ou’re probably thinking, ‘this was a superhero movie, but that guy in the suit just turned that other guy into a fucking kabab!’ Surprise! This is a different kind of superhero story”, boasts our masked antihero Deadpool (Ryan Reynolds). Marvel’s latest comic book romp – the Tim Miller-directed eighth instalment in the ever-expanding X-Men series – is adamant it stands apart from its predecessors.
Deadpool is based on Rob Liefeld and Fabian Nicieza’s comic book character, referred to in the comics as the “Merc with a Mouth” due to his tendency to make gags and break the fourth wall. The man behind the mask is Wade Wilson, a special forces operative turned wisecracking mercenary. He falls in love with escort Vanessa Carlysle (Morena Baccarin). A year later, after Wade proposes to Vanessa, he is diagnosed with terminal cancer. A shady organisation offers him a cure that will also provide him with superhuman abilities. After undergoing the procedure, he is left with healing powers, (not unlike fellow Marvel superhero Wolverine) but cursed with a deformed appearance.
The film doesn’t beat around the bush, getting straight into the self-deprecation with opening credits including ‘A CGI Character’ and ‘Directed by An Overpaid Tool’. And thus sets the tone for this irreverent, violent escapade. The audience chuckle as Deadpool splatters his foe’s brains whilst quipping all the way. Scriptwriters Rhett Reese and Paul Wernick, together with a smart-arsed performance from Ryan Reynolds, generate a fair few successful comedic moments. But it seems that underneath its tongue-in-cheek vulgarity, this is just another addition to an oversaturated genre. While some of the crude humour hits the mark, all the ceaselessly self-referential comedy in the world apparently couldn’t prevent this film from regressing into overly familiar territory. No doubt the filmmakers were aware that they were recycling tired tropes – rescuing the damsel in distress, the explosions and large buildings collapsing – and this is of course part of the joke. However, there is a fine line between pastiche and repetition, and it is in overstepping this mark that Deadpool risks inducing boredom.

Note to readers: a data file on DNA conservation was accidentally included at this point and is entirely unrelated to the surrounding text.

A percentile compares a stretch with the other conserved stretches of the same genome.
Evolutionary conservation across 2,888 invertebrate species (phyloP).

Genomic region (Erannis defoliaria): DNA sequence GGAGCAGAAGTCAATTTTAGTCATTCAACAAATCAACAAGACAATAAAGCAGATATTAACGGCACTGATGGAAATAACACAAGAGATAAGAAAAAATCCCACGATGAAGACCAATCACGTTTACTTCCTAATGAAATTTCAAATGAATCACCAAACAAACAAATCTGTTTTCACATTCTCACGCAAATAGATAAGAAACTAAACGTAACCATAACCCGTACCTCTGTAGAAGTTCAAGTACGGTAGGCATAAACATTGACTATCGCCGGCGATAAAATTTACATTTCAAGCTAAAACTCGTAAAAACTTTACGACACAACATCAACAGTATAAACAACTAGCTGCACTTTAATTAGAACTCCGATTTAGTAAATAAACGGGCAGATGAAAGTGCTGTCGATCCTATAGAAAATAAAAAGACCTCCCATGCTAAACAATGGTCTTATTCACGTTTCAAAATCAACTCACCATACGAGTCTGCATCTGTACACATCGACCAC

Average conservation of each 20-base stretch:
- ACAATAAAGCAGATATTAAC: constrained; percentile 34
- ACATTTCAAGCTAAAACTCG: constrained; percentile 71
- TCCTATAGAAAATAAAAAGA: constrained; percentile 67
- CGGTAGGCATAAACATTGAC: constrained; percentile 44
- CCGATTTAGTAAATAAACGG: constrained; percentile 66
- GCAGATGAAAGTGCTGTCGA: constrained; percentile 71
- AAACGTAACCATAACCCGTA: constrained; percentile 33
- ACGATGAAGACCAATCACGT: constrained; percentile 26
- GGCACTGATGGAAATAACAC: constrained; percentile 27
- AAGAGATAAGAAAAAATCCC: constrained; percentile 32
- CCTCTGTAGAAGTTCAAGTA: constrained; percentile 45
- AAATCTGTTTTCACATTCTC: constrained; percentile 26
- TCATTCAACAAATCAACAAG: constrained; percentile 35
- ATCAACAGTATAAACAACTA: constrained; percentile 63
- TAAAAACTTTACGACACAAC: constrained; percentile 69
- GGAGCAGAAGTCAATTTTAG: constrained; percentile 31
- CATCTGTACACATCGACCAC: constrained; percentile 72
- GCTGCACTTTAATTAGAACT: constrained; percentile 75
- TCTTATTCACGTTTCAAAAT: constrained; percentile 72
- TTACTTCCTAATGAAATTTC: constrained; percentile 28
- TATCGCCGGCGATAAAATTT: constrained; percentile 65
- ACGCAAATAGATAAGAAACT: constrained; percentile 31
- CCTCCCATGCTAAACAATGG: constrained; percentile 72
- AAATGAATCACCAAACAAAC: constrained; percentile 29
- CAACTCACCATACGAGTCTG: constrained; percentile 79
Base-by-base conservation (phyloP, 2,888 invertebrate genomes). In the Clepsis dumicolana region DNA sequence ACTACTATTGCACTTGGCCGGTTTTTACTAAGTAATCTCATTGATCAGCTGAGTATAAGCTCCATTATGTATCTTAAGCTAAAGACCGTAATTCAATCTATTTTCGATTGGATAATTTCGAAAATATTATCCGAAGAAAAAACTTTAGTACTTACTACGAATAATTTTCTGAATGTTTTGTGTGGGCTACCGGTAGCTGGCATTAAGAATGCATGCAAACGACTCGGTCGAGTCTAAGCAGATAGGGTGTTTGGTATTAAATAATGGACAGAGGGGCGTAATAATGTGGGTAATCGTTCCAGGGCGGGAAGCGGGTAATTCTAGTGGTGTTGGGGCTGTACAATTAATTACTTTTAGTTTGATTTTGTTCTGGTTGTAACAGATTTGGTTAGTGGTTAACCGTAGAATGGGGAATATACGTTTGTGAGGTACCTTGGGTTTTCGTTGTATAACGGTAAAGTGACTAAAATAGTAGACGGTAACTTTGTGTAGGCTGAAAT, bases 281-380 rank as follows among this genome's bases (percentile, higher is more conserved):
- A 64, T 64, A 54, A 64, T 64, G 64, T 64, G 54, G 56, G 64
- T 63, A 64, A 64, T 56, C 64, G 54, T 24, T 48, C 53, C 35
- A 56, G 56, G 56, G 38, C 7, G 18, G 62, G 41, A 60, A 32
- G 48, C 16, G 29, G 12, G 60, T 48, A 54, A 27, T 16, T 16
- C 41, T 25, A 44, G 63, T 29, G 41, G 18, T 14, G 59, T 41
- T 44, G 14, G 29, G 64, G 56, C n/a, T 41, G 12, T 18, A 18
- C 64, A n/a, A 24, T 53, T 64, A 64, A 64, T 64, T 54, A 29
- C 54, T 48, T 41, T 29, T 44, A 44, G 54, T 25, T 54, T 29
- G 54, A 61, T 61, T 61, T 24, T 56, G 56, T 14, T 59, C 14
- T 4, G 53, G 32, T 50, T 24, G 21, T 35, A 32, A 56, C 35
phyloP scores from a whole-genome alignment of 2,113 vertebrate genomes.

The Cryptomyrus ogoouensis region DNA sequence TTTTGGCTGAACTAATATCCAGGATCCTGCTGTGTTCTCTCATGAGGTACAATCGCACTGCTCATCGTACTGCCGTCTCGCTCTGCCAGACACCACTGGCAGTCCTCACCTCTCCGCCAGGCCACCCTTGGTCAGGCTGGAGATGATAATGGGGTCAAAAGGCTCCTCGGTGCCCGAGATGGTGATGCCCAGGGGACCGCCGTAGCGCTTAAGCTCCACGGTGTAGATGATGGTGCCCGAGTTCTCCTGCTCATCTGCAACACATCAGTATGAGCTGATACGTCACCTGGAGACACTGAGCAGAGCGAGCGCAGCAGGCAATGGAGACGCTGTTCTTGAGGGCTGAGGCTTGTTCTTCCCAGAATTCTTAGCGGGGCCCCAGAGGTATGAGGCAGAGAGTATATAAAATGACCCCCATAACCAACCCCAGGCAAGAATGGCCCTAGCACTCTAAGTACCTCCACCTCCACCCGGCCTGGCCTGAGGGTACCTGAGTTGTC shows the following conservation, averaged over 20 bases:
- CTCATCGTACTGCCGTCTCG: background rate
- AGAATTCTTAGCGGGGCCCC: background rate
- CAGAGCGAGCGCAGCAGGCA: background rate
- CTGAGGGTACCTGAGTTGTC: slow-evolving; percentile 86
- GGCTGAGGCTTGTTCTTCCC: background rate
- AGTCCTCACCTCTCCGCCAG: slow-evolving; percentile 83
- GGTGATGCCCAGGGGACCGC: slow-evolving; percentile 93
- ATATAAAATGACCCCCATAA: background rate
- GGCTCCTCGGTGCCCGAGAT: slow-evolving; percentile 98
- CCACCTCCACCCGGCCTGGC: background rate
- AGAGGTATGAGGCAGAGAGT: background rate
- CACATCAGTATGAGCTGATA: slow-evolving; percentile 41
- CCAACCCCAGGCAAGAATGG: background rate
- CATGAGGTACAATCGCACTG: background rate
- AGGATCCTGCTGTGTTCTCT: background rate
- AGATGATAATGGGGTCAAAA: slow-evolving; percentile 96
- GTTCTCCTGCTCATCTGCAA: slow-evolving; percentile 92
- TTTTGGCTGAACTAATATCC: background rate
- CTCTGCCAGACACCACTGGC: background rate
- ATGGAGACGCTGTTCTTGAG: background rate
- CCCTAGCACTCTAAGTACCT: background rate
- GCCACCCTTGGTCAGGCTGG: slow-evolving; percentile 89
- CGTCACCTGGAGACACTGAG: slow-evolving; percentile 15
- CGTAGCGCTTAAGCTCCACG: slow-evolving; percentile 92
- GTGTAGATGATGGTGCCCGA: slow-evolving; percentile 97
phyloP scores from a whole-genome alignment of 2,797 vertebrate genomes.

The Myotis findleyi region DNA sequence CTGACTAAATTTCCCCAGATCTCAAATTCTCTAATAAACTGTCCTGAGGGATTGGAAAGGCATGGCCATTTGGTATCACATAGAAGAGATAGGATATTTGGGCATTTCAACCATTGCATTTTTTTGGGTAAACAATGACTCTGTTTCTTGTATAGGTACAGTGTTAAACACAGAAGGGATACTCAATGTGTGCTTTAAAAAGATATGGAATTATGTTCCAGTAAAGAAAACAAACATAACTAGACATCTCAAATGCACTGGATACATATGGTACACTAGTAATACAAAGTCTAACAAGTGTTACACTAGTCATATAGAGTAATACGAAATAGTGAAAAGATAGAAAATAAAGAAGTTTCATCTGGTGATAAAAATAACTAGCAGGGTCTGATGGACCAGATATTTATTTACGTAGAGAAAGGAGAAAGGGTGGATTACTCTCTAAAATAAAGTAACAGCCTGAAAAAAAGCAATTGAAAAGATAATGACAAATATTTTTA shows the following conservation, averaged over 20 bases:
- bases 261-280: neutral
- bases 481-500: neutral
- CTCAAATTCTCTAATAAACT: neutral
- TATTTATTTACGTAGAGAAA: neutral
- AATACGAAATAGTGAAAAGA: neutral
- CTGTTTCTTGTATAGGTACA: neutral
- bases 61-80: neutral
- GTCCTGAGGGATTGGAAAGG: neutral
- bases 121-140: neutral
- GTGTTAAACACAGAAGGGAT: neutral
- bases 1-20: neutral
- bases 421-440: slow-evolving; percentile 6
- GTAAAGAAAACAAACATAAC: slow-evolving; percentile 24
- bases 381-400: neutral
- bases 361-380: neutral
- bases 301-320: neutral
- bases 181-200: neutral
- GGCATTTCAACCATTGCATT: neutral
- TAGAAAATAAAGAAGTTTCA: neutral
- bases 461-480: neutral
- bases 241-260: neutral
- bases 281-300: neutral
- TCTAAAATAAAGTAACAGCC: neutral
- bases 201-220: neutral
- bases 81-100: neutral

After an elaborate advertising campaign gearing us up for a comedic romp, we all anticipated Deadpool would make us laugh – and laugh we did – but surely fans wanted something that would surprise. Should we have anticipated more than exactly what we expected, or was this film just made to fill a gap in the market? Deadpool – by its own admission – is a fan-pleaser. After Reynold’s previous portrayal as our mercenary joker had his mouth sewn shut in Gavin Hood’s misfired X-Men Origins: Wolverine (2009) fans have been begging for Deadpool to be done right on the big screen. This incarnation tries hard to prove that the superhero film can be for adults too – An aim that was already achieved with Matthew Vaughn’s arguably more zany Kickass (2010). This is Tim Miller’s directorial debut, and he has clearly taken notes on erstwhile superhero stories. Utilising flashbacks, together with a guiding narrative voice, the film manages – for the most part – to circumvent genre norms in explaining Deadpool’s origins.
But for all its meta-humour, violence and sex, Deadpool reeks of an attempt to breathe life back into a worn-out genre. It falls somewhat short of this aim, instead giving us what is essentially just another superhero movie, featuring most of the dreary conventions it seeks to poke fun at. Evidently wearing its 15 age certificate as a badge of honour, Deadpool is amusing, but far from fresh.